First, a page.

"History has an uber-arching theme. When you go there, you have a frame of reference for what you're going into. If you've already bought into 'Hatfields & McCoys,' you're likely to stick around for the next show. . . . That's how you build an audience," Everist said.
History's sister channel Lifetime — both are owned by A&E Television Networks — keeps adding formats to its repertoire, although it's not always clear whether there is an overarching theme. The network runs dramas such as "Army Wives," syndicated series such as "How I Met Your Mother" and reality shows such as "Project Runway."
Rob Sharenow, Lifetime's executive vice president of programming, describes the network's holdings as "a balanced portfolio of investments." He said the advantage of having a varied slate of genres is "in a down market for one genre, you have yourself covered with the other."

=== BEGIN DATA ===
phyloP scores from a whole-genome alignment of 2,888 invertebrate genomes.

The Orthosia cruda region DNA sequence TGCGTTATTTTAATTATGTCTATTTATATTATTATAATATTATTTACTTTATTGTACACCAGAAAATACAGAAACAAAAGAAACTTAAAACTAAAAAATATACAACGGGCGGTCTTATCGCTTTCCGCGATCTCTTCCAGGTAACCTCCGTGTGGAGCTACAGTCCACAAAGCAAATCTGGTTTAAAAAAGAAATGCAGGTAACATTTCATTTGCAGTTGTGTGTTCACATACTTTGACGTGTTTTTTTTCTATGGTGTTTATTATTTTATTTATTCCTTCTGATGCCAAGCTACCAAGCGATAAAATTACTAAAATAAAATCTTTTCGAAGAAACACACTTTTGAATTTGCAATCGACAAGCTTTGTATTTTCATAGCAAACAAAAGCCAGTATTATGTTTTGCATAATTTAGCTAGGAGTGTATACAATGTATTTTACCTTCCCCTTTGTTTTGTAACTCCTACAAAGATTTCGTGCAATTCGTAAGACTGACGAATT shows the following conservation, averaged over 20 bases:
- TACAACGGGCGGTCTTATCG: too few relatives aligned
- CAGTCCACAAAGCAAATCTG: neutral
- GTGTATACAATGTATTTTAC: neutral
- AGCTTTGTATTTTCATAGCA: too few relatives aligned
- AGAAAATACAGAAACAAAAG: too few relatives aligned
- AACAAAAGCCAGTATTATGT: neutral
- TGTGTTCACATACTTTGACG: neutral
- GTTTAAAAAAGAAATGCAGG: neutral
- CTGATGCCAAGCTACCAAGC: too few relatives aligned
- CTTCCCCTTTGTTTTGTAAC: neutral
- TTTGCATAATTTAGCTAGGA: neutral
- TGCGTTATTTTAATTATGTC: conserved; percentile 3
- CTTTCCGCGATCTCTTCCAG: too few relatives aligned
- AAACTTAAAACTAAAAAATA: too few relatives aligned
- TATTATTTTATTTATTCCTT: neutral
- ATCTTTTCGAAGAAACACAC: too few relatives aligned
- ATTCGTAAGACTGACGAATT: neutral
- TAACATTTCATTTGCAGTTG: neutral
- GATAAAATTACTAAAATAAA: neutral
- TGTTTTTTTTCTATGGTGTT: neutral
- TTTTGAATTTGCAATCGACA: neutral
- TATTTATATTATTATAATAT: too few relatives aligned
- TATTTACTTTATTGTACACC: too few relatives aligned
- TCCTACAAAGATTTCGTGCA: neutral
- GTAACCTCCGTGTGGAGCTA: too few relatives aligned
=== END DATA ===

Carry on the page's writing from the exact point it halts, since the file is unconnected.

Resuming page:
Sharenow explained that Lifetime is also hedging its investments by diversifying its formats. Producing a reality show such as "Dance Moms" comes at a fraction of the cost to produce a scripted series such as "Army Wives."
A scripted series can pencil in at $1 million per episode, whereas reality shows come at 10 to 20 percent of that cost, estimates Williamson, of Central Michigan. Cable networks are taking that expense into consideration as they wade into dramas and sitcoms.
Bravo, for its part, is starting out with two scripted shows due out next year. The network that built the "Housewives" franchise is sticking to its lifestyles-of-the-rich-and-naughty theme. One show, "22 Birthdays," follows wealthy families as they throw lavish parties, while "Blowing Sunshine" looks at the interactions of staff members and patients at a private rehab center.